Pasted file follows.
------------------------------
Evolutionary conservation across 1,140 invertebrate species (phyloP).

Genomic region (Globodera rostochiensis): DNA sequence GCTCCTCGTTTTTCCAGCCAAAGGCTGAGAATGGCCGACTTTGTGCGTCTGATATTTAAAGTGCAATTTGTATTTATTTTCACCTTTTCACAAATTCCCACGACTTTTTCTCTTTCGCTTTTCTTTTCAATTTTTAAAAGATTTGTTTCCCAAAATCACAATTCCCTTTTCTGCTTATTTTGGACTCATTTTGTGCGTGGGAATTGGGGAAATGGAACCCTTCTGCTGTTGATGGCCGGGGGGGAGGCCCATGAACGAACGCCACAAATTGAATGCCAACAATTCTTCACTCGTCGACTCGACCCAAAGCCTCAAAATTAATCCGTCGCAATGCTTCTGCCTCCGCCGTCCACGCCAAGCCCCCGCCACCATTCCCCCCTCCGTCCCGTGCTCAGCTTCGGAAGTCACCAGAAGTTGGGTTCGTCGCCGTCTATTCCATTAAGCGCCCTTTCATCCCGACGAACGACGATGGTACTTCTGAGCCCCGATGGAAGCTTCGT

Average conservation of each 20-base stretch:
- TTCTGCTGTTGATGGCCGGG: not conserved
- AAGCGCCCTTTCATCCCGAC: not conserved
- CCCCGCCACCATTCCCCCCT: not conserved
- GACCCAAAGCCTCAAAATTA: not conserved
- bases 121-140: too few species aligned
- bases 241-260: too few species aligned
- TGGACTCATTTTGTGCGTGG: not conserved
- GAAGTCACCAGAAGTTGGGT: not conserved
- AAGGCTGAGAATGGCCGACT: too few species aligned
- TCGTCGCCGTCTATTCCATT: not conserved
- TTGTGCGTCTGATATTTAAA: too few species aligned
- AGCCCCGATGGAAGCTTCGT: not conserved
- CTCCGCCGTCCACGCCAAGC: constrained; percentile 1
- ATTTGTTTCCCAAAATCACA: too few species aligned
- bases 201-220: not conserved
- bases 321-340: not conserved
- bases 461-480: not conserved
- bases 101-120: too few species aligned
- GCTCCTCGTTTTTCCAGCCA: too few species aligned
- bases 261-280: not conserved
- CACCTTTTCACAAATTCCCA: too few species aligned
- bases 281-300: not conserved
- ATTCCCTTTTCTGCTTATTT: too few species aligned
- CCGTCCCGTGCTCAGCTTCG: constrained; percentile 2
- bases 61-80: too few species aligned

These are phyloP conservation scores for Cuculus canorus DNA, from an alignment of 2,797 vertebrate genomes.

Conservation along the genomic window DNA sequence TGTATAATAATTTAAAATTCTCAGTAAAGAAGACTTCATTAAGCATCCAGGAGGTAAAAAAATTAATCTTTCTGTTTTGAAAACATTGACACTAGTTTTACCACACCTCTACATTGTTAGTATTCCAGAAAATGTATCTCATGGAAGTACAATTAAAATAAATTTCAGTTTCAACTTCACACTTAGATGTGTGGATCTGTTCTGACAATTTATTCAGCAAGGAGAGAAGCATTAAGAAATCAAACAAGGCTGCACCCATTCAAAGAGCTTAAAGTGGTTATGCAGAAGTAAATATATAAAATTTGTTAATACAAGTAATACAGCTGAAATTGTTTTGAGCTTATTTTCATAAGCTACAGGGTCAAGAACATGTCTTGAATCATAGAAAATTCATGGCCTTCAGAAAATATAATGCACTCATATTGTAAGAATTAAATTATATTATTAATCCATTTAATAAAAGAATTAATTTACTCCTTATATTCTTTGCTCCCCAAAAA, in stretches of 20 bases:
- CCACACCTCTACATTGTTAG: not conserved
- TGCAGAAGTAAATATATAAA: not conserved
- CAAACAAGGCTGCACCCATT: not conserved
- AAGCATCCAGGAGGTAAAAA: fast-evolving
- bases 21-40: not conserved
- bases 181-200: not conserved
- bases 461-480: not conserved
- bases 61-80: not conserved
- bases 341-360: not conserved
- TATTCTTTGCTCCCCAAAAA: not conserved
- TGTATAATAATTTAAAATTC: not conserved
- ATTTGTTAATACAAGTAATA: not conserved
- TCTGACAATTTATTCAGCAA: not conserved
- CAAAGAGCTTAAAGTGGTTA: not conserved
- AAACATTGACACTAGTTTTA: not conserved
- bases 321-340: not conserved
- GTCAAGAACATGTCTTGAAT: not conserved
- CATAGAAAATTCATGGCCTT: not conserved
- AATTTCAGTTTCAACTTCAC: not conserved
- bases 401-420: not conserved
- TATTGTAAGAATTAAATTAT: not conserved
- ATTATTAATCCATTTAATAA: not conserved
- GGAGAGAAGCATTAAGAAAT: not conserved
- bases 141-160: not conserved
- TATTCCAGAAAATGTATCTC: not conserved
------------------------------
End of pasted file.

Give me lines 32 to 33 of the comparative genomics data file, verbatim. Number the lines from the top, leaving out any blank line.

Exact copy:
- TGCAGAAGTAAATATATAAA: not conserved
- CAAACAAGGCTGCACCCATT: not conserved